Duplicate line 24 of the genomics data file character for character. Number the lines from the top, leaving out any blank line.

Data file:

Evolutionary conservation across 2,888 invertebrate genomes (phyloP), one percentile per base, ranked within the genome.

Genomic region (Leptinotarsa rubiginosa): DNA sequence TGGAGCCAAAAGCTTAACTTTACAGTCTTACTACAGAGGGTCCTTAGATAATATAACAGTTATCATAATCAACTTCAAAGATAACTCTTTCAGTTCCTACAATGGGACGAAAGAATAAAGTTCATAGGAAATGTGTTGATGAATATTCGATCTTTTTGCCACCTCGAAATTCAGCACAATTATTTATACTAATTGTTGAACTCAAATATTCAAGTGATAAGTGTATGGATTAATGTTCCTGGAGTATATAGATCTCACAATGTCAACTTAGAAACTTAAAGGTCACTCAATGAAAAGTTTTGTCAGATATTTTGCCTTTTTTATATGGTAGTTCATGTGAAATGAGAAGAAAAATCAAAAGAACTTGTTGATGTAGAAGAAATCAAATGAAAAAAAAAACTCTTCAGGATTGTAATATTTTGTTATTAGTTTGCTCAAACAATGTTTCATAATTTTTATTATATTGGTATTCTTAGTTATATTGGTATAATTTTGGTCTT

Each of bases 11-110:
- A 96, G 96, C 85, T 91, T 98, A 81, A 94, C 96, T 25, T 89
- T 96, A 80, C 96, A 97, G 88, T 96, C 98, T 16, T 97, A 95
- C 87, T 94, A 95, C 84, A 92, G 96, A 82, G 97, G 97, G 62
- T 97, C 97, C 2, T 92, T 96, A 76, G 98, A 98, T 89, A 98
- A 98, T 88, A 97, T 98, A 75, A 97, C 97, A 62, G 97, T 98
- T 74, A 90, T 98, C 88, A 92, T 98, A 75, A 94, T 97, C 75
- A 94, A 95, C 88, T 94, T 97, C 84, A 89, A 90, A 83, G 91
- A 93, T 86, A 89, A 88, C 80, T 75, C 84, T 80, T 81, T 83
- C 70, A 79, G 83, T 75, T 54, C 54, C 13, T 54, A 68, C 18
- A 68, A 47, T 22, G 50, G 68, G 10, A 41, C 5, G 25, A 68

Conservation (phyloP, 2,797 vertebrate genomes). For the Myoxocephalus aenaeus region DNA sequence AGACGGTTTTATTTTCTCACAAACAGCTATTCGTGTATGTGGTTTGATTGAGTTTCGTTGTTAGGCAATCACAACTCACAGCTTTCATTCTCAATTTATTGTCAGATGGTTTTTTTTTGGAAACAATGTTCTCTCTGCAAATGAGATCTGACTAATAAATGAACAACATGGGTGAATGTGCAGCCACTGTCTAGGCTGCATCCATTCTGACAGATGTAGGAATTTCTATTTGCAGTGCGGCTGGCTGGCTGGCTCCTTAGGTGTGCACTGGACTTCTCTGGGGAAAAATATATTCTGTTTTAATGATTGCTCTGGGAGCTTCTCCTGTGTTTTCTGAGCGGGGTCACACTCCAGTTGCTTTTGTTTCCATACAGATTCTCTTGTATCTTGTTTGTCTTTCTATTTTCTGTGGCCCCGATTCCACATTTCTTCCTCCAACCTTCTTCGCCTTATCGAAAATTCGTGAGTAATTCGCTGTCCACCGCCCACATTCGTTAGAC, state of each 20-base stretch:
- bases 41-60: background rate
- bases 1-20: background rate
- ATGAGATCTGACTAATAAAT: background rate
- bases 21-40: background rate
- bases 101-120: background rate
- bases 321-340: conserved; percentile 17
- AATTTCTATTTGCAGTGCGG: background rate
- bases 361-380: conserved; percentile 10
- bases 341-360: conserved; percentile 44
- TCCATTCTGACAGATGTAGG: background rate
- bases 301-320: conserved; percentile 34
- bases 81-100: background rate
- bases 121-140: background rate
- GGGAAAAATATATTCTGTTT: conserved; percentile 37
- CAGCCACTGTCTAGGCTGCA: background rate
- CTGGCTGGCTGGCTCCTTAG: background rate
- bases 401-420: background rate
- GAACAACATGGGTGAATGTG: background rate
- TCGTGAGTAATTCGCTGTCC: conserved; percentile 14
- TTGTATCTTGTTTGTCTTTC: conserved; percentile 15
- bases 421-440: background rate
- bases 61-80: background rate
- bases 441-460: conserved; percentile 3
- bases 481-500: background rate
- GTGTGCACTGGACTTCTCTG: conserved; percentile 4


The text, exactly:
- TCCATTCTGACAGATGTAGG: background rate